Varenyky (Ukrainian filled dumplings)

11:55 AM

I remember the first time I tried varenyky, back in 2005 when I first visited Ukraine.  Little dumplings filled with everything imaginable, from mashed potatoes and cheese, to sauerkraut, to berries; I quickly fell in love.   Not knowing how to make it, I was left unable to fulfill my craving until 2007 when I found a little restaurant in Prague that was serving some.  That was nice, but visiting Ukraine every few years to satisfy a varenyky craving is a little impractical.

Not to worry!  Meagan and I invited a woman from church to come over and she taught us how to make varenyky.  Ira showed us how to do it, but she did it by feel, rather than with measurements.  I've found other recipes online, and I'm aware that there are different ways of making varenyky, but I like how simple and traditional this one is.  It's definitely not lacking anything either - they're delicious!

Serve dessert varenyky topped with melted butter and sugar or a simple syrup.  Savory varenyky are traditionally served with sour cream and/or sauteed onions.  Enjoy!

Varenyky Dough

  • flour
  • hot water
  • pinch of salt

The ratio for flour to water is approximately 4:1.  Mix all together in a bowl.  As you stir, it really doesn't look like there's any possible way that there could be enough water to wet all of the flour.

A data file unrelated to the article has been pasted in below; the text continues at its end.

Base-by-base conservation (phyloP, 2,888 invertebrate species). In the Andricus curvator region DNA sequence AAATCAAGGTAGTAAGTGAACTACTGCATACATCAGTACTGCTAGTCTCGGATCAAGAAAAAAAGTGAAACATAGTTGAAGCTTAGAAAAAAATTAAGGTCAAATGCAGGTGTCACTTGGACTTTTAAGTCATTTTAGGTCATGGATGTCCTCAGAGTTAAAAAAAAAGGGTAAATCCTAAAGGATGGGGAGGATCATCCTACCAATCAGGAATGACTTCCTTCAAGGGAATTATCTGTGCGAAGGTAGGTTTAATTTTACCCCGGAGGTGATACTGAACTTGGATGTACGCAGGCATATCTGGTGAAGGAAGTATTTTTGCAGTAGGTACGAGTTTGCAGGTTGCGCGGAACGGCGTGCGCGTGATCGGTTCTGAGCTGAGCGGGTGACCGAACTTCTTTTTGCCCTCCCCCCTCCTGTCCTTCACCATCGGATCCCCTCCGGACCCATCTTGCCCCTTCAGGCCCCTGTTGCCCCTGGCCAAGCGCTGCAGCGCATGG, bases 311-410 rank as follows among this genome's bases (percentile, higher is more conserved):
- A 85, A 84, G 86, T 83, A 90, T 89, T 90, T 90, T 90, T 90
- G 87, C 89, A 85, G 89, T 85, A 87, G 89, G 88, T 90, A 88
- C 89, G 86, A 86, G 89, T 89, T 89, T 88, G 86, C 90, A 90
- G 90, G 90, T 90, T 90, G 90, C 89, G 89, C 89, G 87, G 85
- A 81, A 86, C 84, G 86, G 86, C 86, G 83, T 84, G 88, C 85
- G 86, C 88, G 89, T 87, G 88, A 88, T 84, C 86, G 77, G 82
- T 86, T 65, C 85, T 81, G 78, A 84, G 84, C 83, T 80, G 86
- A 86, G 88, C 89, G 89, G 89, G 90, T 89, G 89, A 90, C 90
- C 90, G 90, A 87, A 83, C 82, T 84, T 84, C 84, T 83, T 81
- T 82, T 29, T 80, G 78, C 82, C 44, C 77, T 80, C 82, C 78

At this point, start squishing and kneading it together in the bowl, adding a little flour if necessary.  Be careful - it's hot and sticky!  Be careful not to over-knead the dough.  The consistency is something like play-dough when it's finished.

When the dough is ready, cut/pull off a piece and roll it out into a log.  (maybe a 1 inch diameter)

Next cut the log into uniform pieces.  The bigger the pieces, the bigger the varenyky.  I like small bite sized ones for dessert varieties, with something bigger and more substantial for the heartier dinner varieties.

Using a rolling pin or your fingers, flatten the pieces into round disks.  Leave them relatively thick so that they can stretch around the filling.

Spoon in the filling - we used pitted cherries covered in sugar.  You don't want so much filling that it explodes out the sides, but an under-filled varenyky is no fun either.

Keeping fingertips floured, fold the dough circle in half around the filling and pinch the edges closed.

While completely unnecessary, you can make fun little decorations/scallops around the edges as you pinch them shut.

Drop them one at a time into a pot of boiling water.  (I would salt the water, as for pasta)  Gently stir them around to keep them from sticking.  When they start to float, let them cook for an additional 5 minutes.  Some form of "spider" or slotted spoon is good for scooping them out of the water.

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